If you want to be editing high quality 4K resolution videos smoothly then you need a PC that is able to handle it. But when buying a new system it is very easy to fall into the trap of spending a lot of money and not getting a lot for it. In this blog we will go through step by step with each piece of hardware what you wil need to meet the demands of 4K video editing.


Video editing, especially when importing and exporting large file formats requires a massive amount of processing power and you may find yourself in a position where these two steps alone take just as long as the editing process itself, depending on the task of course. To reduce processing times you will ideally need a current generation processor with at least 6 cores. At Web-Systems we recommend the i7 9700K. If this is a bit outside of your price range and 4K is not something you will be using on the regular then you may be able to get away with a Quad-Core Ryzen 5 – a much more reasonable price for those studying.


The average professional video editor may not see the GPU as anything essential as most of the processing power is done by the CPU is most video editing. However, some video editing software does call upon the GPU a lot more than other. We recommend looking up what kind of editing software you are using, and adjust your spending to your needs. For graphics cards we recommend and to gauge your spending we will go through some of the GPUs we offer at Web-Systems.

For budget spending with editing software with almost no demand on the GPU then we recommend the MSI GeForce GT 710. This is one of the lowest spec GPUs we offer, but will certainly get the job done for many video editing softwares out there, and certainly not a bad buy when looking to upgrade in the future, but want a budget GPU for now.

For video editing softwares that do need a bit more GPU demand, or if you plan on using the PC for more than just Video Editing and touching on areas outside, such as video compositing then we recommend the ASUS GeForce GT 1030. At Web-Systems we stock much higher spec GPUs but for video editing this is about as high as you will need to go.


These LED RAM sticks work perfectly with glass pane PC cases

Like with the CPU, this is an area where going for higher specs can pay off big time when it comes to responsiveness and allowing for smooth editing. At an absolute minimum you should be looking at 8GB of RAM. If you plan on editing online however, or you are aiming to have multiple intensive programs open at the same time with constant switching between them then we would higher recommend 32GB of RAM (2 sticks of 16GB RAM). This is an area where you will definitely feel the difference, and RAM can turn out quite cheap if you manage to pick it up when the prices are low.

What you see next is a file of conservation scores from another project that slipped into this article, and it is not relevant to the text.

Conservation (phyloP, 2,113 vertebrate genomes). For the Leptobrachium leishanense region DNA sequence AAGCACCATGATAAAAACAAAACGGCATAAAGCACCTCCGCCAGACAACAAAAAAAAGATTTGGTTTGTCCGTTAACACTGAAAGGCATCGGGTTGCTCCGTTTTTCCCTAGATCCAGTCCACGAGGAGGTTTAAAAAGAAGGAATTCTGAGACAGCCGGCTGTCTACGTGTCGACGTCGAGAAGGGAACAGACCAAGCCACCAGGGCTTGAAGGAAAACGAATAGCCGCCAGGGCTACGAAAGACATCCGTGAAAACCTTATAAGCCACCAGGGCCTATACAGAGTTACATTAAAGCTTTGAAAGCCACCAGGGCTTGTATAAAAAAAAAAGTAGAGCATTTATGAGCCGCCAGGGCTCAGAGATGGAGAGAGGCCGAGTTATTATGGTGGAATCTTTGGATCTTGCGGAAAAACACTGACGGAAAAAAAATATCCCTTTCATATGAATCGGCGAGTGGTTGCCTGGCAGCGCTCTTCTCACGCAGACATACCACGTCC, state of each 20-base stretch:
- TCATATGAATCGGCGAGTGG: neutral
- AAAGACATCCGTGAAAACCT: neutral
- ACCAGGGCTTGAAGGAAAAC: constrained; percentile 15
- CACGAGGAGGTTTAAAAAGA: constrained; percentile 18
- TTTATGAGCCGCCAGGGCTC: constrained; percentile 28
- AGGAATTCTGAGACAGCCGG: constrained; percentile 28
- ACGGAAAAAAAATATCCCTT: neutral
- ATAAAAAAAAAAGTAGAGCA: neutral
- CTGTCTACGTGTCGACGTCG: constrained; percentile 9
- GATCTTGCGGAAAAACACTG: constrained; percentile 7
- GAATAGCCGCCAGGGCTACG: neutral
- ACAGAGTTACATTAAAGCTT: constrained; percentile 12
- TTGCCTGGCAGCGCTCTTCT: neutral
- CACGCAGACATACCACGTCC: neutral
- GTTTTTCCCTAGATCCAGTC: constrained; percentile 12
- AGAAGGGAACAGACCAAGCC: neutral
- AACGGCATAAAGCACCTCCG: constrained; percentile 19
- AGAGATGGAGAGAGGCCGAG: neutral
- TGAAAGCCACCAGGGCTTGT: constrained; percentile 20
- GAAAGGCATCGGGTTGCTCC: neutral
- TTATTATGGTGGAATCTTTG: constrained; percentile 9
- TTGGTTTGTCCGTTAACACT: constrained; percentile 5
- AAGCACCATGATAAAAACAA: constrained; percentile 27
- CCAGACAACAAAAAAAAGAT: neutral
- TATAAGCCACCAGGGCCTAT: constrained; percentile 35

Samsung 250GB 960 SSD

Even a low-storage SSD can dramatically increase loading times.

An SSD is similar to your HDD (Local Disk, or C Drive for many PCs), except has no spinning disk like your standard HDD. This means that the loading times for opening up programs – including initial startup and all of windows – decrease significantly. Programs that would previously take a few minutes to boot up properly before you can start your work will load up in a matter of seconds. This comes at a price however, with the cost being much higher than that of your standard HDD, but the price for low storage SSDs is actually very modest. We highly recommend picking one of these up with any new system. Even on a tight budget you should be picking up a low-storage SSD and putting your most important programs on it.


Asrock’s Z390 Phantom Gaming Motherboard is compatible

with the current generation of Intel processors.

The Motherboard is the most important part of any computer as it connects all the components together. The motherboard need to be compatible with the CPU that you are using and your RAM. If you’re buying from us then we will walk through this with you, but if you plan on going solo when buying components then be sure to check whether everything is compatible.

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